Link to our updated, interactive Lamorinda & Diablo Valley Home Price Map
Link to our updated SF & Bay Area Home Price Maps
As illustrated in the first chart above, Lamorinda & Diablo Valley median home prices are below that of San Francisco, San Mateo and Marin Counties, though SF and San Mateo only overtook Marin and Central Contra Costa during this latest tech boom. The difference in price and affordability is actually much greater than shown, because Lamorinda & Diablo Valley houses are also significantly larger on average: Over 30% larger than those in the city, 10% to 20% larger than the average in Marin or Central San Mateo. And that leads to the second chart, which illustrates the enormous differences in dollar per square foot values.
People move to Lamorinda and Diablo Valley for many quality of life reasons, but now a particularly critical component of market pressure is that its real estate is substantially more affordable than Bay Area homes of similar quality in locations of similar affluence. One simply gets much more home for the money, and that is driving new buyers here from other markets.
The market in San Francisco remains strong by any reasonable measure except that of the overheated frenzy it has experienced in the last few years, but it has cooled a bit in 2016 by a number of standard measurements. Of course, it is possible this is only a temporary lull. However, if it is not, it may be an indication that other Bay Area markets may see a cooling and a transition to a more normal, less competitive market in the not too distant future.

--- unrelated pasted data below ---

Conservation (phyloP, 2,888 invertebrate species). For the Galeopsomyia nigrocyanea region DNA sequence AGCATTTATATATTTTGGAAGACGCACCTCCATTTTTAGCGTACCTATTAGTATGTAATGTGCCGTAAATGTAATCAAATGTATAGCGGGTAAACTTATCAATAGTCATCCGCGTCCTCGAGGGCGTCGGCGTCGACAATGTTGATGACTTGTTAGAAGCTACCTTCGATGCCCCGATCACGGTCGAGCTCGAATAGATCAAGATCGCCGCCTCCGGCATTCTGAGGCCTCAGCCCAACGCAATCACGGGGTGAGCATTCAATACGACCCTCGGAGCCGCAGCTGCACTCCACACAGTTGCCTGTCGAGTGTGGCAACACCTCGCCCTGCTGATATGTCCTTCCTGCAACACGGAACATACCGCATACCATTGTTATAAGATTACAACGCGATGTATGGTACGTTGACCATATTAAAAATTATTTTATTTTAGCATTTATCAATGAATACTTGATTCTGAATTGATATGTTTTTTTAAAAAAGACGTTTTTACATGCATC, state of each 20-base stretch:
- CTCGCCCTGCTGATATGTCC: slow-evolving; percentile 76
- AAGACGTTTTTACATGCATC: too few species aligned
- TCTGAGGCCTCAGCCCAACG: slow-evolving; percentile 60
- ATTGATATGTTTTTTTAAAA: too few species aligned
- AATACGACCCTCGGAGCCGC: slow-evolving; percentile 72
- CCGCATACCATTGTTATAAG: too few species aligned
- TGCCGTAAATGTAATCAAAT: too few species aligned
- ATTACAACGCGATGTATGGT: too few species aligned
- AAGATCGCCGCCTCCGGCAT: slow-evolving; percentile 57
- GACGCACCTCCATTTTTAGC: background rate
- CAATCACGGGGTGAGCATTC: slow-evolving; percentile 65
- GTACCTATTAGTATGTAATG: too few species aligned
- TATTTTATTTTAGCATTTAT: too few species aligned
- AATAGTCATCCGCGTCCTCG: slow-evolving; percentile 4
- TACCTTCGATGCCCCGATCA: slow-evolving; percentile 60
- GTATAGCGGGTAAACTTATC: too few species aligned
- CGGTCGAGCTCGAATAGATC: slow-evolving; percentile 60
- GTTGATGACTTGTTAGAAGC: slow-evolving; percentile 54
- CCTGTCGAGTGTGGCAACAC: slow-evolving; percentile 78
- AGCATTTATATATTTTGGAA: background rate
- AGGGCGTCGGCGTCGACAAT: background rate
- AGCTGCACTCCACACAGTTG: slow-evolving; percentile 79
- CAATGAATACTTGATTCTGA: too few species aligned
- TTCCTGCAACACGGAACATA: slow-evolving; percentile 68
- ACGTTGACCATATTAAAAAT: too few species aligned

Median Home Prices since 2012
The appreciation of our median house sales price slowed this spring, but, at $1,100,000, was still 5% over that of spring 2015. As a point of comparison, in San Francisco, houses experienced only a 2% increase in median sales price to $1,350,000, while SF condos, which are far more expensive than anyplace else in the Bay Area, experienced a year-over-year plateauing of median price at $1,125,000.
The second chart above is from an analysis we performed in May illustrating comparative median prices for houses of different bedroom counts around the region.
It should be remembered that median prices are generalities that can be and often are affected by other factors besides changes in fair market value.
Luxury Home Sales
So far in 2016, luxury home sales have actually dropped in San Francisco from the previous year, even though inventory has significantly increased. Much of this has to do with changes in the luxury condo market, which is very specific to the city. In Lamorinda & Diablo Valley, luxury home listings and sales both increased a little year over year.
Supply & Demand
As seen above, to an astonishing degree the 2016 market has been almost a mirror image of 2015.
Months supply of inventory measures how quickly it would take to sell the current supply of homes for sale at current rates of market activity. The lower the MSI, the hotter is the demand and the more inadequate the supply of listings. The MSI for Lamorinda and Diablo Valley homes under $2 million is incredibly low, perhaps as low as in any market in the country. The MSI for luxury homes is appreciably higher and more affected by the ebbs and flows of seasonality, with spring being the most dynamic season and mid-winter the slowest.